Hong Kong in Motion

Data on Bias That Defies an Investigator’s Bias

When does a hypothesis become a bias? One answer can be found in a recent publication about nutrition research in JAMA Internal Medicine. The authors – Nicholas Chartres, Alice Fabbri, and Lisa Bero – surmised that food industry sponsorship of research might generate outcomes that favor the sponsors. They conducted a systematic review and meta-analysis and found “insufficient evidence” to support their hypothesis.

So the authors re-asserted their hypothesis. They concluded that “industry-sponsored studies were more likely to have conclusions favorable to industry than non–industry-sponsored studies” while conceding that “the difference was not significant.” They also called for more research to look for evidence of this problem.

Naturally, reporting on this study was very confused. Medscape reported “Clear Bias in Studies Funded by Soft Drink Industry.” Business Insider reported “Science Can’t Find Evidence of Bias in Food Industry-Funded Research.”

In describing the problem of influence from the food industry, senior author Lisa Breo said:

Conclusions do not always agree with results, but can be “spun” to make readers’ interpretations more favourable. This spin on conclusions has been identified as a tactic used in other industries and can influence how research is understood by the lay community.

Perhaps we have some bias about bias.

Observing a steady stream of such publications in JAMA Internal Medicine, we have come to believe that the editors have a strong point of view on this subject. One might even call it a bias.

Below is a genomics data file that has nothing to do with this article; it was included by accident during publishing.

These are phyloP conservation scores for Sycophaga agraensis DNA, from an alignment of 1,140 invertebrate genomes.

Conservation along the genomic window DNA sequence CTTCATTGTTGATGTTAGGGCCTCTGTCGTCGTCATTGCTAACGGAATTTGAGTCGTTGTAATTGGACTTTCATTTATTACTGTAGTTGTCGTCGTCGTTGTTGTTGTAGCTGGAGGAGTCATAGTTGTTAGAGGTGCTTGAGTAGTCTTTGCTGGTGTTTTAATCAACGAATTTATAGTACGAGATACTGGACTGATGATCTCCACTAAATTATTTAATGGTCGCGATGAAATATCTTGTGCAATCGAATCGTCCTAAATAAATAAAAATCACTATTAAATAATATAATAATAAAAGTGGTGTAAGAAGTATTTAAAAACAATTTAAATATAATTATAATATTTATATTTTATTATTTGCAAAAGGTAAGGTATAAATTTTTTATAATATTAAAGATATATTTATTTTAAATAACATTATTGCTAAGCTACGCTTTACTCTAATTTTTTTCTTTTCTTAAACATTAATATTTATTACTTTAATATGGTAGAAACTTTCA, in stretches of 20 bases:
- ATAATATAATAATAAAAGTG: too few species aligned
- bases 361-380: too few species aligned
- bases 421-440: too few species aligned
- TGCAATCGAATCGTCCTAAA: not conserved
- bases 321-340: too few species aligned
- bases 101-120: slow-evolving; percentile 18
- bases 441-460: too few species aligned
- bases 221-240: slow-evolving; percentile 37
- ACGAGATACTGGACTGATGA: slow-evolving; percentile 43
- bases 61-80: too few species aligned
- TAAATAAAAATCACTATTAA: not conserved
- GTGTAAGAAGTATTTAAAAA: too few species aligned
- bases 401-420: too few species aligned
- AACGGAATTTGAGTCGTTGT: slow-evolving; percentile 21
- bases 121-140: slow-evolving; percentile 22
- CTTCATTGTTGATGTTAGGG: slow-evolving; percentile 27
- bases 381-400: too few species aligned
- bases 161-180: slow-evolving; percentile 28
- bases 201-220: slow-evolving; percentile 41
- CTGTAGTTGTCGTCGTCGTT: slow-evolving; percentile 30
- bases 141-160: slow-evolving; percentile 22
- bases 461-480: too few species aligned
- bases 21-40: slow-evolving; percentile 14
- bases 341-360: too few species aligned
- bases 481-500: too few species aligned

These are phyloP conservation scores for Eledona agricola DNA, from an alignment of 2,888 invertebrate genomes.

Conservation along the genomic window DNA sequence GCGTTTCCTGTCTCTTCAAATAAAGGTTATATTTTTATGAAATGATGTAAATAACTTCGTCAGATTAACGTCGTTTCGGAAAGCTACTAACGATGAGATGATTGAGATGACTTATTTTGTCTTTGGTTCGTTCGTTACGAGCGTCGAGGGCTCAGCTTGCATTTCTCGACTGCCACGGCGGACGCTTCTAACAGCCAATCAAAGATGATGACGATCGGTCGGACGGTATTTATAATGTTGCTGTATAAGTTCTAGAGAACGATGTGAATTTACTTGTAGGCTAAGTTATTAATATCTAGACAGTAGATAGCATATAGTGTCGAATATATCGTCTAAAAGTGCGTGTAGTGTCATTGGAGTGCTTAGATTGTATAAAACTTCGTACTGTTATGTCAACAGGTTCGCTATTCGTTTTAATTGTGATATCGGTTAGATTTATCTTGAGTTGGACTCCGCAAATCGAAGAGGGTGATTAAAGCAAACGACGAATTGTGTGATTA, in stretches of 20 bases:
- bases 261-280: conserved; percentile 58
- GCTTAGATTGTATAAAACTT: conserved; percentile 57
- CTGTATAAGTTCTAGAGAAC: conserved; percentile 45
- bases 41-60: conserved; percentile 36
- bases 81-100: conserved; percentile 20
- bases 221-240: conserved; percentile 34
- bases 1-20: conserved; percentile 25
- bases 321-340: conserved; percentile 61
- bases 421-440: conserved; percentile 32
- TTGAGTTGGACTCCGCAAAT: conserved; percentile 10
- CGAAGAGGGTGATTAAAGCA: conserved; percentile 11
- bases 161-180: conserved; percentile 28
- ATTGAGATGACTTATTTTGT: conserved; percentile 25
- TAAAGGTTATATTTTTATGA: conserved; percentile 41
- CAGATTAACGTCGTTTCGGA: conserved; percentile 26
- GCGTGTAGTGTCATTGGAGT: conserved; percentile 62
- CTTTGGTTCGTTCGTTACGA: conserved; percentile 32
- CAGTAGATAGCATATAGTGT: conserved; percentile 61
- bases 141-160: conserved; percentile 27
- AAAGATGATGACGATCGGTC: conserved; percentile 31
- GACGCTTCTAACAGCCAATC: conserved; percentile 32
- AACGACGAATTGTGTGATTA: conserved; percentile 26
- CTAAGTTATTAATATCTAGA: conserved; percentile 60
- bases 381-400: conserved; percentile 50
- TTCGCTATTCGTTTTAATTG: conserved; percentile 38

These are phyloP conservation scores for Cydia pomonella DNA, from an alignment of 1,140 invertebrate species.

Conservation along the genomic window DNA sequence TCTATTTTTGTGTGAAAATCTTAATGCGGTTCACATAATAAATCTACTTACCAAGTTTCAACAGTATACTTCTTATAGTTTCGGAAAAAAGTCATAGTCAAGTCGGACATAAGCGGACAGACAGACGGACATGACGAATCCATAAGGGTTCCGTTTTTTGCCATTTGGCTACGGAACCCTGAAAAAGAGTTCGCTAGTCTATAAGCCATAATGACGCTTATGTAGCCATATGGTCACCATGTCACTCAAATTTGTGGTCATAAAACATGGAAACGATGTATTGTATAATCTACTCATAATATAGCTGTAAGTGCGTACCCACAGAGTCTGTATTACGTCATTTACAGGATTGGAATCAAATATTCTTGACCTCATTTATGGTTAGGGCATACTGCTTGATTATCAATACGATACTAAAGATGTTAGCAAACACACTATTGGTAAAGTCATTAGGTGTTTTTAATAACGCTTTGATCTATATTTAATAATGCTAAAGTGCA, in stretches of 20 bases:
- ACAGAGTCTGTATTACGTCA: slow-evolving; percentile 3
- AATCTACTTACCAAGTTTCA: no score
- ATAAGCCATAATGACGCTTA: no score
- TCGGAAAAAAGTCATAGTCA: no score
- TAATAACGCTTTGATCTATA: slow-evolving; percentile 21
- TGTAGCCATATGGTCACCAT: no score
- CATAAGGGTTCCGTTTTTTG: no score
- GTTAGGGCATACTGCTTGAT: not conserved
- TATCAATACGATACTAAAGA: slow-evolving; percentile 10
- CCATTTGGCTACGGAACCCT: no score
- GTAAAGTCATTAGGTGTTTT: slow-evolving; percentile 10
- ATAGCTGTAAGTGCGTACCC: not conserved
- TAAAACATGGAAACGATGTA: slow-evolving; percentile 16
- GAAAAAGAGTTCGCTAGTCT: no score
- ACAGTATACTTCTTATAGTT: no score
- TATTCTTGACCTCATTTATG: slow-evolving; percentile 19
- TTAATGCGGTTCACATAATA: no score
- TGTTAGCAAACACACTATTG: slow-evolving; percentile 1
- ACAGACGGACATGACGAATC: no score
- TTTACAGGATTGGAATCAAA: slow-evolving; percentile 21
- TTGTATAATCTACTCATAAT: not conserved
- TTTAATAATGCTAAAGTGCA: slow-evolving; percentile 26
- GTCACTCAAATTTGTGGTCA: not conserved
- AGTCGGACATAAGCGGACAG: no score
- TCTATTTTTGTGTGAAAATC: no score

Research integrity is critically important. The point of research is to test our suppositions and our biases. Industry, academia, government, and nonprofits all harbor biases. We see some of the strongest biases coming from people with a righteous point of view and a book to sell.

Strong points of view should be aired, debated, and tested through rigorous research. Fallacious arguments against the people advancing an idea have no place in this process. The idea is what matters.

Click here for the study by Chartres et al. Click here for more on nutrition research integrity.

Hong Kong in Motion, photograph © Steve Webel / flickr

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November 7, 2016

4 Responses to “Data on Bias That Defies an Investigator’s Bias”

  1. November 07, 2016 at 9:28 am, James said:

    Well said – We see some of the strongest biases coming from people with a righteous point of view and a book to sell.

  2. November 07, 2016 at 3:43 pm, Allen Browne said:


  3. November 11, 2016 at 7:02 am, Allen Browne said:

    Sounds like studies on the effectiveness of diet-activity-behavior (DAB) for those who already have obesity. “It’s not very often very effective so we need more research to show it’s effectiveness”. Millions of dollars that could be used to help find effective treatment algorithms based on the physiology and biochemistry of the disease.

    • November 11, 2016 at 7:45 am, Ted said:

      Never let facts get in the way of what you know is right.